Maschile Plurale is a network of men's groups who for many years have been debating issues concerning the male experience. We have found that male identities do not come naturally to men. In the numerous stories we have listened to, many men feel that "to become a real man" one has to learn how to be different from "women or gay men". In most cases, "different" implies "superior to". Maschile Plurale doesn't agree with this precept.
As we, men, search for non-authoritarian ways to live, we often encounter the issue of male violence. Violence appears to be a "normal" aspect of male relations: with other men and women and with gay men and lesbian women. Maschile Plurale in response looks at deconstructing the phenomenon. We look at all the cultural and personal features that allow gender violence to not only be possible but also acceptable.
We are not saying that gender violence is "man's original sin" as if it were a genetic flaw. By reflecting and discussing our personal stories, we find we want to relate differently to others and to give up past behaviors. Each one of us wants to improve our rapport with the people we work and live with. As we believe our personal anecdotes are not merely our own but concern all men, Maschile Plurale wants to make a public statement. For years now, Maschile Plurale has attended training courses and meeting with anti-violence centers, meetings in schools, gay pride parades and public demonstrations against male violence.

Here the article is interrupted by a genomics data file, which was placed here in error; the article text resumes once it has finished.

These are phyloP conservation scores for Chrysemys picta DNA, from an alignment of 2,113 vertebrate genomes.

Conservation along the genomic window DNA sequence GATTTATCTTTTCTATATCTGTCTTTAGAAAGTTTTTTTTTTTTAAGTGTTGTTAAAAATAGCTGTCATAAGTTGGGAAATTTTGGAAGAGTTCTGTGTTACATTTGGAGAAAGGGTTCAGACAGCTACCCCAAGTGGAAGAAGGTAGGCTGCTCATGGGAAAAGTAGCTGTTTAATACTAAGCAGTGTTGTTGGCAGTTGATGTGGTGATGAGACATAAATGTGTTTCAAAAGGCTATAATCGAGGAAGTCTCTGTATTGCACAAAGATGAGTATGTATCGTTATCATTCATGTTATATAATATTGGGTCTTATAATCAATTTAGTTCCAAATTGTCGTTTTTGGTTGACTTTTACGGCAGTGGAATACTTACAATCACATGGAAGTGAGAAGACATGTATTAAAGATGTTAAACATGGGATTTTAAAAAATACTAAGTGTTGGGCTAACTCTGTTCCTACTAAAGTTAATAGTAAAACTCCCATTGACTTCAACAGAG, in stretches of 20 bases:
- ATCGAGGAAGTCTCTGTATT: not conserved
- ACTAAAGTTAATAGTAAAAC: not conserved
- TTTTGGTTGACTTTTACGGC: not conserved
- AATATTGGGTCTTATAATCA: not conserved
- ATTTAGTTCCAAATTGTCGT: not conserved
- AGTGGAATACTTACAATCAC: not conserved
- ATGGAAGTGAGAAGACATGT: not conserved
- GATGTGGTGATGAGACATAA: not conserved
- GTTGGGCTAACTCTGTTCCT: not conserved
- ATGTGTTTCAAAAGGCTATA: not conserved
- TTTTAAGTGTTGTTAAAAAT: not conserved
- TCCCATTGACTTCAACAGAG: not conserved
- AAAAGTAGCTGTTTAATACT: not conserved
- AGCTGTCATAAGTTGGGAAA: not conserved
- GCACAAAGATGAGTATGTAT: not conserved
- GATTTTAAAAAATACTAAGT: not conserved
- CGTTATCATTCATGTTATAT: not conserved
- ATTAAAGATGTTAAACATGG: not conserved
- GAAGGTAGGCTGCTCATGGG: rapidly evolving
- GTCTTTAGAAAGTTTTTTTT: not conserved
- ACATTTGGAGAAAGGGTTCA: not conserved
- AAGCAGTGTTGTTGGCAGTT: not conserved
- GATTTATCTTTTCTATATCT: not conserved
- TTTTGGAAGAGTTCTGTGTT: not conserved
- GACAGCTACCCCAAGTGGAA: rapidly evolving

November 25th, the International Day for the Elimination of Violence against women, is just one of the many days we try to implement our commitment. In November 2009, Maschile plurale organized a public forum about violence. An open letter, "From Man to Man", was our contribution to the public debate. We do not think male violence against women is a "women's issue". The “From Man to Man” video documents the public meeting we organized in Rome. It includes the open letter and statements gathered with a video box.
maschileplurale.it - firstname.lastname@example.org
I made this work - I call it "a video-manifesto" - for the Maschile Plurale network at the beginning of 2011, assisted and supported by my friend Andrea Baglioni.
I produced, directed and shooted the video, with additional footage by Marco Carli, Riccardo Russo, Santi Minasi (Sony cameras PD-170 and PD-150, Sennheiser microphones) and with Roberto Mencherini's collaboration. The editing was made by me (Final Cut Pro).